Yet economists said Fed officials must tread carefully to avoid a repeat of last year’s surge in borrowing costs that followed signals they might slow bond buying sooner than expected, an event some dubbed the “taper tantrum.”
Ten-year Treasury yields rose to the highest level in more than a month. The rate was little changed at 2.52 percent at 11:26 a.m. London time, the highest level since Aug. 5, according to Bloomberg Bond Trader data.
“Once you’re saying something, the mere the fact you stop saying it is taken as a decision, as a definite indication that something has changed in your intentions,” said Michael Woodford, a professor of economics at Columbia University in New York.
“I don’t think anyone thinks if you just take it away no one will notice,” said Woodford, who presented a paper at the central bank’s annual symposium in Jackson Hole, Wyoming, in 2012 that emphasized the importance of forward guidance with interest rates almost at zero.
Fed officials, including Chair Janet Yellen, have fretted that low-rate assurances have lulled investors into a false sense of complacency, suppressing volatility in stock, bond and currency markets.
A disconnect between market expectations for interest rates and the Fed’s own forecasts shows “the public might not give enough weight to how dependent the central bank’s guidance is on both current and incoming data,” researchers at the San Francisco Fed wrote in a report released this week.
U.S. stock-index futures were little changed today. The Standard & Poor’s 500 Index declined Wednesday after the Fed report fueled concern it may tighten sooner than anticipated.
Fed officials in June forecast the federal funds rate will rise to 1.13 percent by the end of next year and to 2.5 percent a year later. Investors in federal funds rate futures foresee a slower increase, to 0.76 percent by the end of 2015 and 1.78 percent in December 2016.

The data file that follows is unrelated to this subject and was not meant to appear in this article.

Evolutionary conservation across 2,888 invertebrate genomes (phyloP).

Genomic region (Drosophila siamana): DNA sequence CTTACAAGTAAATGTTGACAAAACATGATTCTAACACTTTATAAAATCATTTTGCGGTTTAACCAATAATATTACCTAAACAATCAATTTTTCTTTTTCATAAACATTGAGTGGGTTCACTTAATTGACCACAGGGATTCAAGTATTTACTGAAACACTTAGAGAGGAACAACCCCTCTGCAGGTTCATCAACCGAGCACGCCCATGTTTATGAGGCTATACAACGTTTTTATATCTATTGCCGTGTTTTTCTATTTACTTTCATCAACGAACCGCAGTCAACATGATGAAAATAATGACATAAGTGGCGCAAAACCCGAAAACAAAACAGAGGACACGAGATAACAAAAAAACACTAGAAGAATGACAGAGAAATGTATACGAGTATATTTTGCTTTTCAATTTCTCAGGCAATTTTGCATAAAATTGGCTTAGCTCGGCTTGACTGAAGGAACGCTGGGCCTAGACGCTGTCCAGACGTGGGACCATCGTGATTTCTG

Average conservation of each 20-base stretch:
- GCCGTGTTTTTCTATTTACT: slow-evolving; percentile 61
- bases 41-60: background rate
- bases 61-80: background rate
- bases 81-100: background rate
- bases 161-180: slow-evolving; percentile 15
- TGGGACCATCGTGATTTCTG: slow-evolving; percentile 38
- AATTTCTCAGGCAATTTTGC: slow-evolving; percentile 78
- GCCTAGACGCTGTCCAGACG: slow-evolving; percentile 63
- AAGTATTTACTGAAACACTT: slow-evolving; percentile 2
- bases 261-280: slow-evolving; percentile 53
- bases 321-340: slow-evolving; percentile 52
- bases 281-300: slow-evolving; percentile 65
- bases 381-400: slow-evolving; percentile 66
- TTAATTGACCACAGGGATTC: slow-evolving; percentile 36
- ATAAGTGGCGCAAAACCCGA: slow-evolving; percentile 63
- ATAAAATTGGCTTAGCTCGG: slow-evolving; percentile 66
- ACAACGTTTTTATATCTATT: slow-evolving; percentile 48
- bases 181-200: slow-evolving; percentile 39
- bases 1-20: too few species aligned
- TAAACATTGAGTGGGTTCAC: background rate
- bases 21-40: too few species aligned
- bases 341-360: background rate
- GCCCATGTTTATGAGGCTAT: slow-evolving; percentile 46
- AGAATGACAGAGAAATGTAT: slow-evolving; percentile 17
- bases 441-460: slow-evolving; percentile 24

The central bank’s forward guidance evolved after it cut the federal funds rate almost to zero in December 2008, where it has remained. With no room to cut further, the Fed sought ways to assure markets borrowing costs would stay low to help the economy recover from the worst recession since the Great Depression.
They did that initially by saying that the funds rate, the interest banks charge each other for overnight loans, would stay “exceptionally low” for “some time,” or for “an extended period.” That was later changed to guidance based on a specific date.
In December 2012, the Fed dropped its calendar guidance, and instead said it would keep rates low as long as the jobless rate is above 6.5 percent and the outlook for inflation is no higher than 2.5 percent.
In March, the Fed dropped the link between policy and a specific level of unemployment, and adopted the “considerable time” language for the main rate.
To reassure investors, the Fed said also that dropping the unemployment threshold didn’t indicate “any change in the committee’s policy intentions as set forth in its recent statements.”
Feroli said the Fed could adopt a similar assurance should it choose to move away from its “considerable time” pledge.
Even so, dropping the phrase “could get misconstrued” as signaling a policy change, he said. “This time around it will be a little trickier.”